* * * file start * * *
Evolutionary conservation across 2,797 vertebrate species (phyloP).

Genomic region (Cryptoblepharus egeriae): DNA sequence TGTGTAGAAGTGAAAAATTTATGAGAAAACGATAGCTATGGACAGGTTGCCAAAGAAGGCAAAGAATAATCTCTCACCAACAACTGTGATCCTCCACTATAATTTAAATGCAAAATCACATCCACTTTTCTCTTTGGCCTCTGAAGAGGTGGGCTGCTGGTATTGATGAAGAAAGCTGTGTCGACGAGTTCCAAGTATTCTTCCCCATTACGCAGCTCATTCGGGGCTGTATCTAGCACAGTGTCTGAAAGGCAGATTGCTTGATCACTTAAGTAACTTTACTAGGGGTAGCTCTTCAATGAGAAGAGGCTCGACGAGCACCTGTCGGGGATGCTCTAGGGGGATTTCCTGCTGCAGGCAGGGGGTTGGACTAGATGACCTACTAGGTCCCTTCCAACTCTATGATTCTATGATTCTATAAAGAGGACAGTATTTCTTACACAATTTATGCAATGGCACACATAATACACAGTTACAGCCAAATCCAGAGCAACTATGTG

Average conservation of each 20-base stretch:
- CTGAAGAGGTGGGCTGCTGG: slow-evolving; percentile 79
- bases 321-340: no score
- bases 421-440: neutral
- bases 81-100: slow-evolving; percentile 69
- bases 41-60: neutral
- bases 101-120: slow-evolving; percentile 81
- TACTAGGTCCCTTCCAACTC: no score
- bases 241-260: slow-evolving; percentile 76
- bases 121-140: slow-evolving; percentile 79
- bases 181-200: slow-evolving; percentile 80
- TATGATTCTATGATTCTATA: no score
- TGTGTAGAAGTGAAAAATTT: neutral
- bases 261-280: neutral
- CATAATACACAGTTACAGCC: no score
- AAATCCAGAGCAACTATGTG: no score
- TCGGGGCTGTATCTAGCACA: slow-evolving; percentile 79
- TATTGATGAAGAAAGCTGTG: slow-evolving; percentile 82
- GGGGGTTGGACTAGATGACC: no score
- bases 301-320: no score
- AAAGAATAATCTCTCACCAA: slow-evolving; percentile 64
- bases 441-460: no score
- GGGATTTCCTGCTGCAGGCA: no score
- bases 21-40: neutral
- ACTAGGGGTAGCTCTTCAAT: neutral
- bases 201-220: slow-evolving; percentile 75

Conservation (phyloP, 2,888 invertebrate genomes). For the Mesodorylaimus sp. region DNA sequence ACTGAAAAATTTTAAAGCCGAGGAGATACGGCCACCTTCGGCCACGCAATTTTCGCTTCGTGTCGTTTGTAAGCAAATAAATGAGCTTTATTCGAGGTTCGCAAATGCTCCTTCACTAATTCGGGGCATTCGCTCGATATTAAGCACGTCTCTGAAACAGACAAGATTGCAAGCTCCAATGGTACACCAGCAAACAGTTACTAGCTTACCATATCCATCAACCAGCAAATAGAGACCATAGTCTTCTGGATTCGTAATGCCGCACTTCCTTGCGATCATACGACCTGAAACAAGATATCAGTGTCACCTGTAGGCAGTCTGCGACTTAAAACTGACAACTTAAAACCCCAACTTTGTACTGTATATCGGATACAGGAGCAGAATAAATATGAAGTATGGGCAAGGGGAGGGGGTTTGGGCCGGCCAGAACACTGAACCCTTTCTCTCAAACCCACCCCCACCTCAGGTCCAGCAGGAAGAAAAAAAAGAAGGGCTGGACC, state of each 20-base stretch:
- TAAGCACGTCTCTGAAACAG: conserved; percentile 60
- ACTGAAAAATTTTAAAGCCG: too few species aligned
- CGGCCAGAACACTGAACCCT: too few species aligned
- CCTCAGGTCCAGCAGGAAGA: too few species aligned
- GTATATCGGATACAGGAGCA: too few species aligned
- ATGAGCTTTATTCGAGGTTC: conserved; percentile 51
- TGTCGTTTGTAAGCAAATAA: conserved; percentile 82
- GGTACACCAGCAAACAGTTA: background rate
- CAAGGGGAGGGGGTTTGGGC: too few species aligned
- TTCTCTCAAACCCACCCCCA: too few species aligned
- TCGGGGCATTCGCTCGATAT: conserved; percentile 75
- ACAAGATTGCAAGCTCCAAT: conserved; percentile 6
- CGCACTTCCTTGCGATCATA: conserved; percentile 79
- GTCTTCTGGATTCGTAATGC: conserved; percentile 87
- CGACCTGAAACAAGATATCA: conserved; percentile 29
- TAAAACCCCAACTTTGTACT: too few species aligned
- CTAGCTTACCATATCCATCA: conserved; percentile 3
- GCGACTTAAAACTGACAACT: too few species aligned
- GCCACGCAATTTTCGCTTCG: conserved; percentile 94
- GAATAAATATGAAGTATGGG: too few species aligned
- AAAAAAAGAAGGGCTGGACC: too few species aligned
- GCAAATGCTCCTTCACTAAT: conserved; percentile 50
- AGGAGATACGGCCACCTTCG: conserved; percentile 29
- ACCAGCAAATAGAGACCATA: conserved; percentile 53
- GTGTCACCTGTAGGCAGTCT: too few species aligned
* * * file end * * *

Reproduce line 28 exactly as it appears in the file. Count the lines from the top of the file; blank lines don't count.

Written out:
- bases 201-220: slow-evolving; percentile 75